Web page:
“IRL has been an amazing platform for us to engage with more of our audience and meet new potential users,” said Jenny Zhu, head of Integrated Marketing U.S. at TikTok. She also added that TikTok sees “major traffic coming from IRL” and is “excited to continue our partnership.”
In terms of growth, IRL claims its users are now tracking over 1 million hours per day spent in “Time Together” — a metric that tabulates the number of hours users are spending together at the events they RSVP’d to, virtual or otherwise. In addition, IRL says it has seen 10x growth in daily active users and a total of 300 million “Time Together” hours since last June. It also claims 5.5 million MAUs.
While IRL doesn’t share its download figures, app store intelligence firm Sensor Tower estimates the app has seen a total of 7.7 million installs across iOS and Android.
With the additional capital, IRL is expanding with the launch of a college network.
Its goal is to improve upon the Facebook experience for the younger, student demographic by helping college users find, share and attend academic and social events, both physical and virtual. However, just this month Facebook launched its own college network, Facebook Campus, which allows students to privately network and track student events on the Facebook platform, outside of their main Facebook profile.
IRL says it’s starting its college network with 100 colleges and universities across North America, including Harvard, Columbia and NYU. Facebook Campus, meanwhile, launched with 30 schools. In addition, Shafi says Facebook Campus doesn’t really focus on being a vertical network oriented around the event calendar — it’s a myriad of tools.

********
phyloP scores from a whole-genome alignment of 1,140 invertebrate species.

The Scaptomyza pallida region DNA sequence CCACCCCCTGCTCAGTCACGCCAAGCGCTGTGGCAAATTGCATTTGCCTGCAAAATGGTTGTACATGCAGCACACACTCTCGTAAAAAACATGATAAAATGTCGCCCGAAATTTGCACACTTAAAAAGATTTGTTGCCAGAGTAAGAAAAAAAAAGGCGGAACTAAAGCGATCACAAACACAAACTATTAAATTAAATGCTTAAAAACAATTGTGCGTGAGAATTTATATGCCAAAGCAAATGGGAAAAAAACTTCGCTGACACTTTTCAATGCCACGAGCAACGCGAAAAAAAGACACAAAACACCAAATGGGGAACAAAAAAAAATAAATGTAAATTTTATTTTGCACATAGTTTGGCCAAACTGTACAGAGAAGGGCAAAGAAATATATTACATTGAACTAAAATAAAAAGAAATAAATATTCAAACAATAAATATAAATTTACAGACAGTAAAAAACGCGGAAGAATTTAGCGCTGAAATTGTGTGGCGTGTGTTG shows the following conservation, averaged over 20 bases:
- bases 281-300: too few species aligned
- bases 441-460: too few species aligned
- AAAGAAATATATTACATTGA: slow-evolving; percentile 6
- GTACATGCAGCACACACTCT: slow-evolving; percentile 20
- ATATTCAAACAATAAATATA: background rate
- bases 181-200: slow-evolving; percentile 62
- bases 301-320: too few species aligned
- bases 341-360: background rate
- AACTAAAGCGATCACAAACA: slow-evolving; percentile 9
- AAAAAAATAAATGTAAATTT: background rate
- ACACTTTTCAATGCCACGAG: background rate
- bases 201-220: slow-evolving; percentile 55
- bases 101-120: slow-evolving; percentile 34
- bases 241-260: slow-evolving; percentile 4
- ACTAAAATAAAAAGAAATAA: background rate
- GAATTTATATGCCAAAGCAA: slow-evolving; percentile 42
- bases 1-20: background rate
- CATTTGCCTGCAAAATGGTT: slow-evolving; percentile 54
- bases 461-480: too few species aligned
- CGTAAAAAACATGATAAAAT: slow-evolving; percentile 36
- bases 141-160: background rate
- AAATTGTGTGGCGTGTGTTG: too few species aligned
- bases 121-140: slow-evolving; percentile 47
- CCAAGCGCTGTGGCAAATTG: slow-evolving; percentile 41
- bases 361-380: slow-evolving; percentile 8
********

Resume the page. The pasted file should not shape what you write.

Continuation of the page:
“IRL is the only social platform that helps users find the best ways to spend their time and actually encourages them to get off the platform,” says Shafi about the launch of the new network. “Colleges and universities, in particular, need a way to build and foster a sense of community, whether their students are away from campus remote learning or on campus practicing hybrid learning,” he explains.
For IRL’s investor, Chi-Hua Chien, a managing partner at Goodwater Capital, the potential in IRL is its focus on real connections and community building.
“We believe IRL will grow to become one of the major social networks powering communities on the internet and in the real world,” Chien said. “IRL delivers on the promise to make social media less isolating, by helping drive authentic connection between friends and family around events they care about,” he added.
Longer-term, the company sees the potential in continuing to connect users to the wider online community of events even after the pandemic has passed. And as users continue to connect to events through IRL, the company aims to make money by getting people off its app instead of keeping them in the app to show them ads, Shafi says.
“IRL cares about time together. When users spend more time together they create more driving actions, like going to the movies or to dinner, which have a high monetizable intent – especially for groups. With ‘Time Together,’ we make money as users are successful at attending events or get value out of using IRL. It’s a win-win business model,” he says.